Answering Islam - A Christian-Muslim dialog

Allah the Man-God – Part One:


By Anthony Rogers

"If He [Allah] does not have eyes, nor ears, nor hand, nor foot, then what we are worshipping is a watermelon!" – Ibn Khuzayma and the early Muslims of Tabaristan and Isfahan

Broaching the Issue

In one of the many passages of the Bible that extol the glory of the true God and expose the foolishness of believing in false gods and worshipping idols, it is written:

Not to us, O LORD, not to us, but to Your name give glory because of Your lovingkindness, because of Your truth. Why should the nations say, "Where, now, is their God?" But our God is in the heavens; He does whatever He pleases. Their idols are silver and gold, the work of man's hands. They have mouths, but they cannot speak; they have eyes, but they cannot see; they have ears, but they cannot hear; they have noses, but they cannot smell; they have hands, but they cannot feel; they have feet, but they cannot walk; they cannot make a sound with their throat. Those who make them will become like them, everyone who trusts in them. (Psalm 115:1-8; see also 94:9, 135:15-17)

The Qur’an seems to agree with the Bible’s polemic against false gods at this point. In fact, part of the following section of the Qur’an even seems reminiscent in one way or another of the above statement from the Bible:

Verily those whom ye call upon besides God are servants like unto you: Call upon them, and let them listen to your prayer, if ye are (indeed) truthful! Have they feet to walk with? Or hands to lay hold with? Or eyes to see with? Or ears to hear with? Say: "Call your 'god-partners', scheme (your worst) against me, and give me no respite! "For my Protector is God, Who revealed the Book (from time to time), and He will choose and befriend the righteous. "But those ye call upon besides Him, are unable to help you, and indeed to help themselves." If thou callest them to guidance, they hear not. Thou wilt see them looking at thee, but they see not. (Surah 7:194-198)

However, a little closer reflection yields what appears to be a significant difference between these two statements. In Psalm 115:5 the irony, idiocy and immorality of worshipping man-made gods or idols is pointed up by the fact that, just like their worshippers, these “gods” have eyes, ears, hands, and feet, but, unlike their worshippers, they aren’t able to see, hear, feel, or walk, which means they are inferior rather than superior to those who worship them however much the latter may declare that their gods are greater than themselves and worthy of their worship. This shows, among other things, that people can declare that their “god is great” and yet be very much deceived.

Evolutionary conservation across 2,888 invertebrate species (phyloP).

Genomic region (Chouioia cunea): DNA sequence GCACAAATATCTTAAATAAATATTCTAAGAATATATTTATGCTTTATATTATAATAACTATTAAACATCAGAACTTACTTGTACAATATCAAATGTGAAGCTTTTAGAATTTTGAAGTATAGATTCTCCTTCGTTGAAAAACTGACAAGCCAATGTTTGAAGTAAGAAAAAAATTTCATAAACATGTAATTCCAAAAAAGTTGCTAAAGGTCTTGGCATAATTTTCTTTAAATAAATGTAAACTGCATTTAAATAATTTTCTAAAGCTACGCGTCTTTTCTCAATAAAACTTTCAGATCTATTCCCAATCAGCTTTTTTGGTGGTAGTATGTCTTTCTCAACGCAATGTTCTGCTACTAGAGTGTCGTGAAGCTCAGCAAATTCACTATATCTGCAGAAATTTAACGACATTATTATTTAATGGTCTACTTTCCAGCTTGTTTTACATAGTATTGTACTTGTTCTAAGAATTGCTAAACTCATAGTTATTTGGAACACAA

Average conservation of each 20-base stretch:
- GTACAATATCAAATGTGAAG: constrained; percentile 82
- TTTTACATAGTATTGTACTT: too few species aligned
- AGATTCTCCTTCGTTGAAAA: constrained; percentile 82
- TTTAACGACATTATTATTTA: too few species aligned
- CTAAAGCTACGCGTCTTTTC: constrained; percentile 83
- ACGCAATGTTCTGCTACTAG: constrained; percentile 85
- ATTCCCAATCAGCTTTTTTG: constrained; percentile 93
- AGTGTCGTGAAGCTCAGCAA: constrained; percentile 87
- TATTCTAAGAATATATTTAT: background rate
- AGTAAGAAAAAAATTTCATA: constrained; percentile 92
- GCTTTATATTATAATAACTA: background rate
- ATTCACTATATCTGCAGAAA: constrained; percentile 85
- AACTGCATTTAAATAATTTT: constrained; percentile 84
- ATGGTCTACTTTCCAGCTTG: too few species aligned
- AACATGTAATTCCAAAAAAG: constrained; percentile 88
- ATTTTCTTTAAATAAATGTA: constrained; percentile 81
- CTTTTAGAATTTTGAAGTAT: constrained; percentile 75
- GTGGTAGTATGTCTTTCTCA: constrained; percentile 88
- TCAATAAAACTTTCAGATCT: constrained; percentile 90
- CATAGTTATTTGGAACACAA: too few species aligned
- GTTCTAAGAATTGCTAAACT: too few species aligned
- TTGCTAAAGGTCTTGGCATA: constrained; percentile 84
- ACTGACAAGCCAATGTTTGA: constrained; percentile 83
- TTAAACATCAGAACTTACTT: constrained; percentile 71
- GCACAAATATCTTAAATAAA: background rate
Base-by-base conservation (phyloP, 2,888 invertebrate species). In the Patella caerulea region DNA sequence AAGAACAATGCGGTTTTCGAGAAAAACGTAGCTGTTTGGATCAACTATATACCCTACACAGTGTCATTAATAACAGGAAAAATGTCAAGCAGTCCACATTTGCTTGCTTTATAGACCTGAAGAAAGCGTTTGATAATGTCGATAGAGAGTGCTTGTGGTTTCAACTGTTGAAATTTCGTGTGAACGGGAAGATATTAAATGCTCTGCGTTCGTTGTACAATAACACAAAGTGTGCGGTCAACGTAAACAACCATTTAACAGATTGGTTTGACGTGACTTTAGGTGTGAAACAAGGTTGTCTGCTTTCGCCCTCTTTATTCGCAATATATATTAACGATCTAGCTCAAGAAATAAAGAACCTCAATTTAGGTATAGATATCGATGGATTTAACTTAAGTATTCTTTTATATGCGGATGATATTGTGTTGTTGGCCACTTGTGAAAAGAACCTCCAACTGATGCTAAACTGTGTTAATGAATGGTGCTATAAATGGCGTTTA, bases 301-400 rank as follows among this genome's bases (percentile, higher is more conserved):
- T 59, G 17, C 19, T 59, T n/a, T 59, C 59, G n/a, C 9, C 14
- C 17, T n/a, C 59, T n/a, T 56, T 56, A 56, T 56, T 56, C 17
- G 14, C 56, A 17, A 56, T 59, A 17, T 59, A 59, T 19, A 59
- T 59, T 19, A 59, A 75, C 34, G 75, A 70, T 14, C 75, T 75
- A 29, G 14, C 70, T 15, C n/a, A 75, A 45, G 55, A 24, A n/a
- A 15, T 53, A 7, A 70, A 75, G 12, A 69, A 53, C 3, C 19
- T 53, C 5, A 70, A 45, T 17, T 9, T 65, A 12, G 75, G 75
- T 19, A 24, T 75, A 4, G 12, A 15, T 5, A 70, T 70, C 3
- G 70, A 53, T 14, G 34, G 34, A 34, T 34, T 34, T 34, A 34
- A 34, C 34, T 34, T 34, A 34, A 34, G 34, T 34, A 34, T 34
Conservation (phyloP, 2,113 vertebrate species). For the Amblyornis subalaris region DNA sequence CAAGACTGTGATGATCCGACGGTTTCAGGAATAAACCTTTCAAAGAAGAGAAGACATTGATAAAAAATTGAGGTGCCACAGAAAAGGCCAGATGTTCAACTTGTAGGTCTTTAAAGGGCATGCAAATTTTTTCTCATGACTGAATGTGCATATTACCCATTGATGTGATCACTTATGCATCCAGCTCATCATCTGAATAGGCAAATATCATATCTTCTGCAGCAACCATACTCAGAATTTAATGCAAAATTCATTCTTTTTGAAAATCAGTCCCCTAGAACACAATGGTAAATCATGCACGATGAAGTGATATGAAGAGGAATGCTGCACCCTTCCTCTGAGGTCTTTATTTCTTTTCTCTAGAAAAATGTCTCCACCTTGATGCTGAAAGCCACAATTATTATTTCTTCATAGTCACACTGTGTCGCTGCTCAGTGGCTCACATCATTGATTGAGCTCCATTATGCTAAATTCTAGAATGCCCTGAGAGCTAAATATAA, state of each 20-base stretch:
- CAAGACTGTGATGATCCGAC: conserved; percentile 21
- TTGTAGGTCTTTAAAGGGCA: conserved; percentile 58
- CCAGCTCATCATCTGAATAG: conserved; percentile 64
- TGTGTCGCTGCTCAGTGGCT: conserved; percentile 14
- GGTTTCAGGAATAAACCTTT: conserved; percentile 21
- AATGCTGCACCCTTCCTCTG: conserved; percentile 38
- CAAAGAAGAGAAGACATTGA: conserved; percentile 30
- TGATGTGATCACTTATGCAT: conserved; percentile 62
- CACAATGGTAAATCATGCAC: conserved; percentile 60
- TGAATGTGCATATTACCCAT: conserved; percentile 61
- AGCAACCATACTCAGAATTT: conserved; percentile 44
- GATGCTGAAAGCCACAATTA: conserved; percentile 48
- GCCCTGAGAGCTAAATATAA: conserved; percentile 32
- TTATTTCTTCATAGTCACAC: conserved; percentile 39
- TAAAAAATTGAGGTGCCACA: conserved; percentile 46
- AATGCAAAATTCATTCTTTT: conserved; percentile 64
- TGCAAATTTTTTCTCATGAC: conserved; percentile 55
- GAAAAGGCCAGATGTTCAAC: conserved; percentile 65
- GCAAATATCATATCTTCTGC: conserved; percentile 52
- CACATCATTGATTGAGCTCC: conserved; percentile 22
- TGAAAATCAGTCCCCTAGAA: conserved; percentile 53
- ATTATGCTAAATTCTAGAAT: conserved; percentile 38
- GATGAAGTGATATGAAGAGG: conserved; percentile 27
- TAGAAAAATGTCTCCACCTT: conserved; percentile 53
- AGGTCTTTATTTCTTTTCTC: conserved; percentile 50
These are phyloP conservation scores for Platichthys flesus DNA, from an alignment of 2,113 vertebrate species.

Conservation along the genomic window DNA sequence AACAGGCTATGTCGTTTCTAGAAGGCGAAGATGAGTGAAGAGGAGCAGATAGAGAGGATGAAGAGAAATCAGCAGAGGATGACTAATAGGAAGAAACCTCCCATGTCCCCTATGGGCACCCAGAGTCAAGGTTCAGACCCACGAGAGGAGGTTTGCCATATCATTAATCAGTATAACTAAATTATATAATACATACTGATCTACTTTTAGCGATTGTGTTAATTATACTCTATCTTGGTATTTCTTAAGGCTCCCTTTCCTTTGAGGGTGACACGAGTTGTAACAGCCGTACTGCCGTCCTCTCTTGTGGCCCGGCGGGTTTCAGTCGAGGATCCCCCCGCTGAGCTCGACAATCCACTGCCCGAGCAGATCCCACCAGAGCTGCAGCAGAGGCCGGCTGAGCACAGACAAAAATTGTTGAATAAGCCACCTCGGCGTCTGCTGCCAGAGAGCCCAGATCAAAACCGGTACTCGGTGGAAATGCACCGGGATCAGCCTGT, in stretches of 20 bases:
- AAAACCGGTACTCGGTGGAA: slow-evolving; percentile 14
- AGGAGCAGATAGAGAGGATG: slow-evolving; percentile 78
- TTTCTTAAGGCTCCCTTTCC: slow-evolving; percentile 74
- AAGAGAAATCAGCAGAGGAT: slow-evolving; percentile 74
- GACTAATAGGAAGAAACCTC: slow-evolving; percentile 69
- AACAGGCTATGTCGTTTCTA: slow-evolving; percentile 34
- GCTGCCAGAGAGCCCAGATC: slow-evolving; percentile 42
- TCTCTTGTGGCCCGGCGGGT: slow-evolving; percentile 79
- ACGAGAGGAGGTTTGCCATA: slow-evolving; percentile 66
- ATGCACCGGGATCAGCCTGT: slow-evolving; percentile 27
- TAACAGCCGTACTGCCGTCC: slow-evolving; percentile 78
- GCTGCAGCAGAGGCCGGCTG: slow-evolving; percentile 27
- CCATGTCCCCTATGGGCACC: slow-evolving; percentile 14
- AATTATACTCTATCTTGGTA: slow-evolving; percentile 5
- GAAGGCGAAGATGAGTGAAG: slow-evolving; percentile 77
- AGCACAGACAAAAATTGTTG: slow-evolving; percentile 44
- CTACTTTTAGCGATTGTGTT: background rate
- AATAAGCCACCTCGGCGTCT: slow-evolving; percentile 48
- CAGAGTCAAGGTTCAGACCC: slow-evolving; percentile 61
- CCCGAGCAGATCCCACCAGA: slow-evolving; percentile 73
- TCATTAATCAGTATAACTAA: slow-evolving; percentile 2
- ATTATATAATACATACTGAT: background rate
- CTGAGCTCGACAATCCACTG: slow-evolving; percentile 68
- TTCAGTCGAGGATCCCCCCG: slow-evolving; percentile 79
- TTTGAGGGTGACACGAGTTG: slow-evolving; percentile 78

The Qur’an on the other hand seems to imply in Surah 7:195 that the idols in question are not God or gods because they lack eyes to see with, ears to hear with, hands to touch with, and feet to walk with. Given how this is worded, one can hardly be faulted for considering on the basis of this verse the possibility that such appendages are a necessary (even if not a sufficient) condition for being truly divine according to the Qur’an, which entails that Allah was envisioned to be just such a being by the Qur’an’s author(s). Is this the case?

While Surah 7:195 may not be thought clear enough by some to bear the full weight of a positive answer to the above question, a positive answer is at least consistent with what this passage says. Yet, while it may be granted that it is not adequate by itself, when we take into account what is said elsewhere in the Qur’an (and ahadith) one may well argue that this is a natural and perhaps even the most natural conclusion to come to. Indeed, it is just because such an interpretation is consistent with the passage and because of all that will follow showing the anthropomorphic nature of the deity envisaged by Muhammad that it isn’t surprising to see that some early Muslims have understood the above verse in just this way, as Shaykh Muhammad Hisham Kabbani remonstrates:

Ibn Khuzayma cites, as a proof for establishing that Allah has a foot and other limbs, the verse, "Have they feet wherewith they walk or have they hands wherewith they hold, or have they eyes wherewith they see, or have they ears wherewith they hear?" (7:195). This contravenes the sound position of the Salaf expressed by al-Muqri as related by Abu Dawud in his Sunan: "Allah hears and sees" means: He has the power of hearing and seeing [not the organs]."103

Kawthari points out that Ibn Khuzayma's understanding is identical to that of the anthropomorphists of Tabaristan and Isfahan. These are mentioned by al-Saksaki as saying,104 "If He does not have eyes, nor ears, nor hand, nor foot, then what we are worshipping is a watermelon!" They claim, in support of their views, that in the Qur'an Allah has derided those who lacked limbs by saying, "Have they feet wherewith they walk?"105

Ibn al-Jawzi says the following about him: 

I saw that Abu Bakr Ibn Khuzayma compiled a book on Allah's attributes and divided it into chapters such as: "Chapter of the Asserting of His hand"; "Chapter of His Holding the Heavens on His fingers"; "Chapter of the Asserting of His foot, in spite of the Mu`tazila." Then he said: Allah said: "Have they feet wherewith they walk or have they hands wherewith they hold, or have they eyes wherewith they see, or have they ears wherewith they hear?" (7:195); then he informs us that he who has no hand and no foot is like cattle.